Later he owned a liquor store, but Fayza admits she was always uncomfortable with that, since Islam prohibits alcohol -- and it is not served in their restaurant. When Kameem owned and ran the Halal Meat Market in Berkeley, Fayza worked as a butcher, carving up goats and sides of beef. Then medical problems and the economic downturn hit the family hard. They lost everything. “But,” said Kameem, “ you can’t give up. There is always opportunity. When one door closes another opens.”
The door leading into their dream restaurant did not swing open without a lot of faith and hard work. This spot on the Berkeley-Albany border was a KFC when the family first noticed it, which was then replaced by a string of other eateries that all went belly up. The jinxed spot has been variously, a donut shop, Chinese, Korean and African restaurants.
The day in 2008 that Naiem found a tiny “For Sale” note taped on the door, the abandoned property was dark, damp, littered, and an impromptu, open-air dorm for homeless people. “The place was in such bad shape,” Kameem recounted, “that everyone told me I was a fool to buy it.” But the challenge appealed to Kameem and he and his family toiled everyday for 8 months to clean and remodel it. “We filled dumpsters the size of elephants with trash,” he recalled.
Neighbors first tried to discourage them, saying that given the spot’s history, they would be too afraid to frequent the new cafe. But as the Ayyads installed patterned tile walls that reminded them of home, and made the space cozy and inviting, local residents started rooting for them.
One day when it looked like the remodeling was complete, the neighbors couldn’t wait any longer and lined up at the front door for lunch, even before there was an official opening. Fayza wasn’t quite ready yet and just made them salad, chicken and pot after pot of rice, since she had no idea how much people were going to eat. Slowly, she started adding dishes to the menu, familiar Middle Eastern fare, like hummus, falafel and shawarma, but with Fayza’s special spin. Their standout dish has always been the organic, rotisserie chicken, marinated in olive oil, lemon juice and vinegar and rubbed with Fayza’s secret blend of spices.
All this talk of chicken made me hungry and I asked about Maklouba, one of the daily specials. “This is a Jordanian-Palestinian dish that we eat at home every Friday. It literally means upside-down,” Fayza said as she invited me into the kitchen where she and daughter Layla, who serves as kitchen manager and cook, took a huge pan layered with chicken, vegetables and rice out of the oven and gently turned it over onto a giant platter to offer me a bite of the warm mélange.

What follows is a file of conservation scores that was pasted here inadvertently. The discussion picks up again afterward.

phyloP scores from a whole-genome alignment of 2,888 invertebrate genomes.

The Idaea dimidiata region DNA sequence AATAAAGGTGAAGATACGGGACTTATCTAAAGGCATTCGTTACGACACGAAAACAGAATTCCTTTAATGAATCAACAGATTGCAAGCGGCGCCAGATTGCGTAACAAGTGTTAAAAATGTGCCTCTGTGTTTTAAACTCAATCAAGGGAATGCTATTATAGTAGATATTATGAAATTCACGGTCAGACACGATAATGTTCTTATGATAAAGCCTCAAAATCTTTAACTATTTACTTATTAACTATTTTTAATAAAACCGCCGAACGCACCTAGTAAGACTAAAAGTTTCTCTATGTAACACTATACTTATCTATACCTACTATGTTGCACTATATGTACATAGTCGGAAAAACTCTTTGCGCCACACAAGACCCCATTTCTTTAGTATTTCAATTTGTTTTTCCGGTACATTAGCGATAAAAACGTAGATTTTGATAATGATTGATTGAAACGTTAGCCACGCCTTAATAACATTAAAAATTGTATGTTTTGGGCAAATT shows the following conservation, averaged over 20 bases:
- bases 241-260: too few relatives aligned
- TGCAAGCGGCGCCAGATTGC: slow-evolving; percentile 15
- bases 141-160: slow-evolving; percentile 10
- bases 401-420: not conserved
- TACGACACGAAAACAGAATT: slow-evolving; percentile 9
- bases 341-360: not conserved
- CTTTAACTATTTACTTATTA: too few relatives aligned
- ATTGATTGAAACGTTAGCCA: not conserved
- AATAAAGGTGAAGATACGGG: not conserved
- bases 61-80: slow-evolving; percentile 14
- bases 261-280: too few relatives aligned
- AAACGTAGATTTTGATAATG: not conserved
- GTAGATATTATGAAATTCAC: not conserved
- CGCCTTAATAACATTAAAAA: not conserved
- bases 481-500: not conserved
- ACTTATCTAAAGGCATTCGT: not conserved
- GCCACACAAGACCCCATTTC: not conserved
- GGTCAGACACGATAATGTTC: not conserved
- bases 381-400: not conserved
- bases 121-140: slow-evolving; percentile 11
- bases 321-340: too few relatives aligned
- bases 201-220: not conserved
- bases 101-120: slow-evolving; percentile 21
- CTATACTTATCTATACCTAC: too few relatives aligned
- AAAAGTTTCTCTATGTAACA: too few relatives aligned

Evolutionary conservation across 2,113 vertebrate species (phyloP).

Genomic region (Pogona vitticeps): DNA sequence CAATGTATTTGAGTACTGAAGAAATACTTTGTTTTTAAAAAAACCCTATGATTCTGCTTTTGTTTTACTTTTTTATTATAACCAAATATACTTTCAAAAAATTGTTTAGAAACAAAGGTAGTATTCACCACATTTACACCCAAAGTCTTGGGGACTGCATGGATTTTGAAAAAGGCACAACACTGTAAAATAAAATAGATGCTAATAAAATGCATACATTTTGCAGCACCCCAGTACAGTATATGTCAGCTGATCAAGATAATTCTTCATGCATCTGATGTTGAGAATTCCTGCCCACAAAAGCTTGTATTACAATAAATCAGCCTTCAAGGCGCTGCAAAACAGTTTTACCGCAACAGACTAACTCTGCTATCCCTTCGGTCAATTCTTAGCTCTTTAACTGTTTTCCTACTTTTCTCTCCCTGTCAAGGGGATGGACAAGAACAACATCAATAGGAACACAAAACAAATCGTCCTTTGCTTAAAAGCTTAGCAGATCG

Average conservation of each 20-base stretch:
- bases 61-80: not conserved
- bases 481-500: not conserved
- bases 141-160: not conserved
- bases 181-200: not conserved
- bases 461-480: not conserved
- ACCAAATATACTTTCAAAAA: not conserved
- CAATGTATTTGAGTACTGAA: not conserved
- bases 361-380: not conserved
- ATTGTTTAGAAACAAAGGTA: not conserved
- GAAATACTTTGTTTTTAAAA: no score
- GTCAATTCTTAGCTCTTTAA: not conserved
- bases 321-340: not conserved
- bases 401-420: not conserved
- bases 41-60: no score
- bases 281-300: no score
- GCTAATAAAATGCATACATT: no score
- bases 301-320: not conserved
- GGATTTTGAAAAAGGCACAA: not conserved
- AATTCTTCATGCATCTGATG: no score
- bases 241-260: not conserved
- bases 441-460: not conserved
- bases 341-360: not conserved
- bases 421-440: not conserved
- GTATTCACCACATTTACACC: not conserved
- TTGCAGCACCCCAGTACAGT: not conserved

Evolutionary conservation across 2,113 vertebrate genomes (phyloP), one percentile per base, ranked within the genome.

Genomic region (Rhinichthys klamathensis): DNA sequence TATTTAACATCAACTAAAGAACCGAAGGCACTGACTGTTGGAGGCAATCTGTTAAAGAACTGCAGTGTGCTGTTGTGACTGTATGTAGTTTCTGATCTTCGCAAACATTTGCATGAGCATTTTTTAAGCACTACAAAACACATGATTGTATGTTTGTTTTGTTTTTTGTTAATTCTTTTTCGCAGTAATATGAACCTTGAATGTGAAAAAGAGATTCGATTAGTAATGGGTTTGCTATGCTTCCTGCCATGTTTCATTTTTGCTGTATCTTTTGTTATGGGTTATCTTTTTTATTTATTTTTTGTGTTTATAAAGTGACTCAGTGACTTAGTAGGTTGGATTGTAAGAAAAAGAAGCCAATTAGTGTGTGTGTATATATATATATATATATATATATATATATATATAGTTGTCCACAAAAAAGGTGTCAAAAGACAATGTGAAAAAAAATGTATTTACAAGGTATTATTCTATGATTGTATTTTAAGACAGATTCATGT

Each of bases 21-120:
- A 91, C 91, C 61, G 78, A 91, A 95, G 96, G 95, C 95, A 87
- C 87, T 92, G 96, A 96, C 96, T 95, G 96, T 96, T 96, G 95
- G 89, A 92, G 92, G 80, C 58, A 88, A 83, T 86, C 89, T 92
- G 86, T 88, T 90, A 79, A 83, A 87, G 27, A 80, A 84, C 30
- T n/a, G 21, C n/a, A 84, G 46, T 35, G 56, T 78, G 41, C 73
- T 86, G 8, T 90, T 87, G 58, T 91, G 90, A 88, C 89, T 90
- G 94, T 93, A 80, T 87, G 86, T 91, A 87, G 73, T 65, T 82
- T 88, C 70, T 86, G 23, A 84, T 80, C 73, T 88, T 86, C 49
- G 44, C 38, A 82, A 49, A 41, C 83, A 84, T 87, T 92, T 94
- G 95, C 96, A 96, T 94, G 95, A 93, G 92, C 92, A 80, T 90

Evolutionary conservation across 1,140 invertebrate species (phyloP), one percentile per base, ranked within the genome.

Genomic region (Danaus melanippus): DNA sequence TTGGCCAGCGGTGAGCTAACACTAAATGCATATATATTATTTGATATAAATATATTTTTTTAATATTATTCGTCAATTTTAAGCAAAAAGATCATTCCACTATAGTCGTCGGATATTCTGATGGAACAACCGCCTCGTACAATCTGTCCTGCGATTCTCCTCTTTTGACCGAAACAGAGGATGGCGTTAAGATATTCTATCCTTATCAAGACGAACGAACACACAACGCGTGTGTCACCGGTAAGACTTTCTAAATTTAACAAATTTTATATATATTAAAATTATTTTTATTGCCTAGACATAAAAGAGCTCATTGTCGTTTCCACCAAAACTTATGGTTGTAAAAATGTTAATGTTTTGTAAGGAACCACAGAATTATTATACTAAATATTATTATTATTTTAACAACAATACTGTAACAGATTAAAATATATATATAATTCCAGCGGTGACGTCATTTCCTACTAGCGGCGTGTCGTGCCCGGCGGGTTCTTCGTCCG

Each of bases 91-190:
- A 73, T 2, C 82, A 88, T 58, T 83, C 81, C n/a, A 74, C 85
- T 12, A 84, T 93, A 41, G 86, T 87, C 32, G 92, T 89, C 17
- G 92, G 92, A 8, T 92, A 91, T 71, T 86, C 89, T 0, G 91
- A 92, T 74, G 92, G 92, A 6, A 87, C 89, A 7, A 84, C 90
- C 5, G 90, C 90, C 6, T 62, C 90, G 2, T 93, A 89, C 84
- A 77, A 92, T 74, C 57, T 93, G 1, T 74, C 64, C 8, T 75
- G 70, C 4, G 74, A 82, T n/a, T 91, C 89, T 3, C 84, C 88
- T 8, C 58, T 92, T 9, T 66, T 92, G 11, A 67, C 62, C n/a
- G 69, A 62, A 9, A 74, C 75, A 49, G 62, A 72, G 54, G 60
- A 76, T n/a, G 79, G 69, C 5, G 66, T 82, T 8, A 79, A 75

Fayza, who had a Moroccan father and Palestinian mother, explains that this dish is usually eaten with the hands. Since I just wrote a post about eating with the hands, in which I got a lesson in Moroccan right-handed dining, I felt prepared. But Fayza says that common practice in her culture is to wash the hands, but leave them wet (perhaps because this avoids any worry about unclean towels?)
The maklouba, like the spheeha and other nightly specials I tasted in the next few days are homey, hearty, unfussy, satisfying dishes. Besides familiar salads of cucumbers and tomatoes (with feta, tahini, or red onions) dressed in olive oil and lemon, a few salad items were new to me: Mudamus, creamy poached fava beans with stewed tomatoes, which Layla informed me is a breakfast staple.
And Mashweeya, a grilled vegetable salad that Layla explained is usually a summer dish, enjoyed by the family standing around the hot grill. The plate of smoky eggplant, tomatoes and garlic with olive oil was so flavorful, that I tasted a hint of summer, even on a rainy March day.
The nightly specials are a big draw at Zaki, even with the ninety-five percent non-Middle Eastern clientele. Son and business manager, Ramzy, says,
“Many of our customers are well-traveled people who have tasted these foods on trips. We also get fourth or fifth generation Lebanese, for example, or someone who remembers the way their Persian grandma made lentils.”
Lamb is a key ingredient in dishes traditionally served on special occasions and at Zaki, the lamb is so tender it falls apart if you but glance at it. In Fasoulia, the Tuesday night special, it is cooked with green beans stewed with garlic and tomato sauce.
In Mensaf, the Saturday night special--that always sells out--the lamb comes in a bowl of creamy sauce of yogurt, sautéed onions and lemon juice that one pours over a dome of Jasmine rice and yogurt-soaked bread.
As she brought me a plate of her zesty, spiced falafel to try, Fayza confided that the headscarf she wears seems to attract cultural projections. When she attended Contra Costa College 20 years ago, she was the only student with such a head covering.
“They called me Mother Teresa,” she recalled. “And they wanted me to change my name to Liza, and my husband to change his to Dan. Can you imagine us, ‘Liza and Dan?’ But no way, I’m not changing. I stay true to myself," she said as she graciously poured me another cup of mint tea.